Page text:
With the attention of the Georgia Governor’s race outcome and a lawsuit regarding alleged voter problems, it seems the office of the person who manages state elections is in the spotlight.
The two candidates in a runoff election were scheduled to square off in a debate Tuesday, but just one took part.
Republican Brad Raffensperger’s campaign indicated he had a scheduling issue and could not attend the debate sponsored by the Atlanta Press club although the debate had been scheduled several weeks ago.
Democrat John Barrow who did attend didn’t seem to mind taking the stage alone. He brought up election security issues and then took a swipe at Raffensperger’s alleged tax problems. “If you want integrity in our elections, we’ve got to have integrity in our elected officials,” said Barrow. “And you don’t get that by hiring folks who are lying their way into office, lying about their taxes – Oh, the dog ate those tax liens or lying about the excuse for not showing up at a debate to defend the positions they’ve taken.”
Barrow is a former Georgia congressman and he trailed his Republican opponent by about one point in the midterm elections. Rraffensbperger is a state representative whose commercials say the future of the voting system may be at stake if Barrow is elected.
Raffensperger was represented by an empty podium as Barrow answered a series of questions about election security, promoting his plan to use paper ballots and get rid of what has been termed antiquated voting machines that use old software.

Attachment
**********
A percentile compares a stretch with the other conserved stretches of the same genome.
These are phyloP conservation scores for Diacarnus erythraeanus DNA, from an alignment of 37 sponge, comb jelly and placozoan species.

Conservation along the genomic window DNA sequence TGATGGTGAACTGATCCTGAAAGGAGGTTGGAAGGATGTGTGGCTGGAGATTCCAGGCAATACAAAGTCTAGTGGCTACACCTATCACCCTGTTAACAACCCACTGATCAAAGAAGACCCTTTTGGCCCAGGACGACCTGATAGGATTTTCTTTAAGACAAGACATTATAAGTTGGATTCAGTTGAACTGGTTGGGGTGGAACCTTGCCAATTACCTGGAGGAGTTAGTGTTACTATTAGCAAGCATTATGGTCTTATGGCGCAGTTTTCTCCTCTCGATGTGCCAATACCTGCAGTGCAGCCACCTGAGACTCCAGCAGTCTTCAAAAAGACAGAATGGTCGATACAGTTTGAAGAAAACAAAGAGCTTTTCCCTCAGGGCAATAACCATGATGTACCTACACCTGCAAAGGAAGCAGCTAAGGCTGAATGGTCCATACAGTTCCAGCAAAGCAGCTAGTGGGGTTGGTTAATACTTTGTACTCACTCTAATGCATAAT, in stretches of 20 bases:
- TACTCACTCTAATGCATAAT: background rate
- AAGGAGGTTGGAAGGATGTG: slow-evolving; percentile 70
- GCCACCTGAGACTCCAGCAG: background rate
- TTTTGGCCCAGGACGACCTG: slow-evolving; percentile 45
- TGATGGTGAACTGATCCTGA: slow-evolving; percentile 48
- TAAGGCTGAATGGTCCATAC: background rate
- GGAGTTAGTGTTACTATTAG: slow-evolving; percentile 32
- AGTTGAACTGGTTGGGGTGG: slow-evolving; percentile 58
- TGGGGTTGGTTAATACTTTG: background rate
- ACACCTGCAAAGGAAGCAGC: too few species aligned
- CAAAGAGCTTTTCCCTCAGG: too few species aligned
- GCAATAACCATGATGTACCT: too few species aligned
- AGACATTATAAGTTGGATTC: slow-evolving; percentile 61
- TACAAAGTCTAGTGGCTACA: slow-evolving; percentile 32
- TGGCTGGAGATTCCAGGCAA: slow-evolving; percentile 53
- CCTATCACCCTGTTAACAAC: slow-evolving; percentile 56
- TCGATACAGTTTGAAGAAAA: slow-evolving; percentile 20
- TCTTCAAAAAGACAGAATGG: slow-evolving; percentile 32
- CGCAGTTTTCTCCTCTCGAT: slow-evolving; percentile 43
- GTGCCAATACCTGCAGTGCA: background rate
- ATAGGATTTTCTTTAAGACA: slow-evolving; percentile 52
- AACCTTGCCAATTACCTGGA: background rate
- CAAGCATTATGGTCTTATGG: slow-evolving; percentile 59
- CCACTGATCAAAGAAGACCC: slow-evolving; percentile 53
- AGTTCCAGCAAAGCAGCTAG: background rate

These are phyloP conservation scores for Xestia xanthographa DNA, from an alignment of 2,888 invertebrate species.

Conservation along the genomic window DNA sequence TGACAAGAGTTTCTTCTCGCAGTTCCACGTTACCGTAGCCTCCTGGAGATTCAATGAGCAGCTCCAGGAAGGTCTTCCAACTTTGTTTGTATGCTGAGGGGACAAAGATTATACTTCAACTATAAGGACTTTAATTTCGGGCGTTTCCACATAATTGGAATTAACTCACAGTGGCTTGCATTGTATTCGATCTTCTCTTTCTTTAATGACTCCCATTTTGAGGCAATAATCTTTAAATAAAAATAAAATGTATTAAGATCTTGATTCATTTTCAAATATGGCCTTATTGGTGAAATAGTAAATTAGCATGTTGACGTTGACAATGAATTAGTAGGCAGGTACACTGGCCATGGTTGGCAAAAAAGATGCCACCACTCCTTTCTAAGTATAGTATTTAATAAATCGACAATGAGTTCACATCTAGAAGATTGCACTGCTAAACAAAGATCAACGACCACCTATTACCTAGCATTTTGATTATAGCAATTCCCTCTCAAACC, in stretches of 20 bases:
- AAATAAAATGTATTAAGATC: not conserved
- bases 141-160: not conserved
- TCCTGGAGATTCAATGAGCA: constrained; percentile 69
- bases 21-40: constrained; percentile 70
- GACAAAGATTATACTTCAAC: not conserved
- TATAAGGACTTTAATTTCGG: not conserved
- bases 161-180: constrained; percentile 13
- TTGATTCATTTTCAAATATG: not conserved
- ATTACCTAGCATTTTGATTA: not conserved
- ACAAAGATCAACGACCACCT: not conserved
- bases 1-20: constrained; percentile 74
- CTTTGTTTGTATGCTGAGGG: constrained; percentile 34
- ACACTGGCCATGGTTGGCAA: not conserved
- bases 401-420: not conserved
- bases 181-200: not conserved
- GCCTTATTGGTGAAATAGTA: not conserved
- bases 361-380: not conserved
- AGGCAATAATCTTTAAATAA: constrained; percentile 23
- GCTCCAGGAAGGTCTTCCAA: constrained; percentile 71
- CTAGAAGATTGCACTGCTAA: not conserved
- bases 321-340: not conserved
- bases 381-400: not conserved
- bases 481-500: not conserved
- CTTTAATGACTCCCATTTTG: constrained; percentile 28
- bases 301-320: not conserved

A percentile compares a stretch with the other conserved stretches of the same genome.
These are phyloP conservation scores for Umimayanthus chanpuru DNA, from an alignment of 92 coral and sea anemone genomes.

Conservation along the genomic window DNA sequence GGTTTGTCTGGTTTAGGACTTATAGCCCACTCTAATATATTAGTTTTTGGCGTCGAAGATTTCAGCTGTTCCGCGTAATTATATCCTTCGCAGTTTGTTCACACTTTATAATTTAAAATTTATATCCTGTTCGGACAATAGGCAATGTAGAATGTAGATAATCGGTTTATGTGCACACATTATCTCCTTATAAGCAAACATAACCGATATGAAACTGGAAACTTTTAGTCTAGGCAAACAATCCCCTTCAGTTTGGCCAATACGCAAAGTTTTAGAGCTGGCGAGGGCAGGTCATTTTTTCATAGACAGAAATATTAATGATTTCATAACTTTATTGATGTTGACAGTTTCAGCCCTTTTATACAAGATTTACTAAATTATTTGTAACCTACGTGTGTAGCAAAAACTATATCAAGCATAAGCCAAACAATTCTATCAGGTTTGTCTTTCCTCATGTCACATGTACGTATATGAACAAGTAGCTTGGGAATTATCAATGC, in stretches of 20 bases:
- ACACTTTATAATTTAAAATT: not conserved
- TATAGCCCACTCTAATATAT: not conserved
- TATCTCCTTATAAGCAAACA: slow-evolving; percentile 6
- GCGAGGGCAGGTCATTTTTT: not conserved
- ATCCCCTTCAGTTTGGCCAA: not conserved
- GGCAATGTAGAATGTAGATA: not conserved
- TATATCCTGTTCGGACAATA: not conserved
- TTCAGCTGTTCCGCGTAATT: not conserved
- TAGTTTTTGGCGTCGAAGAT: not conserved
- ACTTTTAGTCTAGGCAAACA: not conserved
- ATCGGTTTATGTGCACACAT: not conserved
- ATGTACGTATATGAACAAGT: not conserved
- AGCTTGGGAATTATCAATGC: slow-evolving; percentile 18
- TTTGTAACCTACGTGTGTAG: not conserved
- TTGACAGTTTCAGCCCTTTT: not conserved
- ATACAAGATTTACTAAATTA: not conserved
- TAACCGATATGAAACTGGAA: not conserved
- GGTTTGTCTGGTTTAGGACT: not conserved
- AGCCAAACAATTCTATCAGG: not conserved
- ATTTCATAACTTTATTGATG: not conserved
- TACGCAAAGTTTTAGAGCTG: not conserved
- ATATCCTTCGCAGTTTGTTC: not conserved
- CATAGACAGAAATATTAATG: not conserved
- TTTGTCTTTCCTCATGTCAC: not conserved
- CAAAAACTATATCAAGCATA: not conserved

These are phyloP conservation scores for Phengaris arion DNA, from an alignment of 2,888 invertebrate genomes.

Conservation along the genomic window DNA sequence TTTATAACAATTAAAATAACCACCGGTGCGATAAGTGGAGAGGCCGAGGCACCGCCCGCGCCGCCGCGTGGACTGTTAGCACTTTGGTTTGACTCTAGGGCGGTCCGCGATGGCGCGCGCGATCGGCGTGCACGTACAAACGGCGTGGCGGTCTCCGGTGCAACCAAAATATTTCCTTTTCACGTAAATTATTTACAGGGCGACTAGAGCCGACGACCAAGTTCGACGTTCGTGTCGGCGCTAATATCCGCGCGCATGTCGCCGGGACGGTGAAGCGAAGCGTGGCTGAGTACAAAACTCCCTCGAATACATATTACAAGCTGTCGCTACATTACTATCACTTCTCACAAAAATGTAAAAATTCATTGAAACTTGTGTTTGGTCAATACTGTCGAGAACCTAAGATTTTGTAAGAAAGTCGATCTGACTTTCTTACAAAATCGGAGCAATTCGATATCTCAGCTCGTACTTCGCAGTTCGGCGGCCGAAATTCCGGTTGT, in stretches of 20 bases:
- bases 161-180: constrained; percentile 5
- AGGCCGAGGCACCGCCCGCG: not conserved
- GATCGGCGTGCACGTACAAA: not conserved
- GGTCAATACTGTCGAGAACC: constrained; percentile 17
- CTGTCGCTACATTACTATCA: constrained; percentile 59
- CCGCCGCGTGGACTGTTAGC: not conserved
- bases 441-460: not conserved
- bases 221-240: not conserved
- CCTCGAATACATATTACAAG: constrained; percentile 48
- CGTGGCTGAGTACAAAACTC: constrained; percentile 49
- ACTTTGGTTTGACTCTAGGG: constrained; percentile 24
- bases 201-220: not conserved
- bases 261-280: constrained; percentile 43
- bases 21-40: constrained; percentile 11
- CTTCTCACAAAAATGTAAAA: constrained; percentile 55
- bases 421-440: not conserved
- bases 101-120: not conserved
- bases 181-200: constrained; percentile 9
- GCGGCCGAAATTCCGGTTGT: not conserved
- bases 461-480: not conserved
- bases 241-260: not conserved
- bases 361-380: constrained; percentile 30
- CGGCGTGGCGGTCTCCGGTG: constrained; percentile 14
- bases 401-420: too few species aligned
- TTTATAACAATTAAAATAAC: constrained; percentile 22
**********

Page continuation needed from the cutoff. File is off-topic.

“As far as the actual conduct of our elections I’m the only candidate in this race who’s called for the de-certification of these machines in this year’s elections because they no longer meet the standard of reliability,” said Barrow.
Barrow says his plan to use the paper ballots which would be counted by high-speed scanners would cost less than his Republican opponent’s. He also said that the controversial Exact Match system can be managed to the betterment of voters.
“The Secretary of State’s office has not stepped up to the plate to exercise authority under Georgia law to provide some guidance,” said Barrow. “The guidance ought to be if it’s clear this person who’s on the ID is the person who’s on the rolls then you ought to let them vote no matter what little discrepancies there may be.”
Barrow took issue with the idea he doesn’t want to maintain voter rolls. “Raffensperger claims that I’m opposed to maintaining voter rolls. He’s taken a difference in how best to do it and turn it in a phony claim that I don’t want to do it which is dishonest,” said Barrow.
We have reached out Mr. Raffensperger via text and phone in the hope of doing an interview with him about his plans for election improvements and security.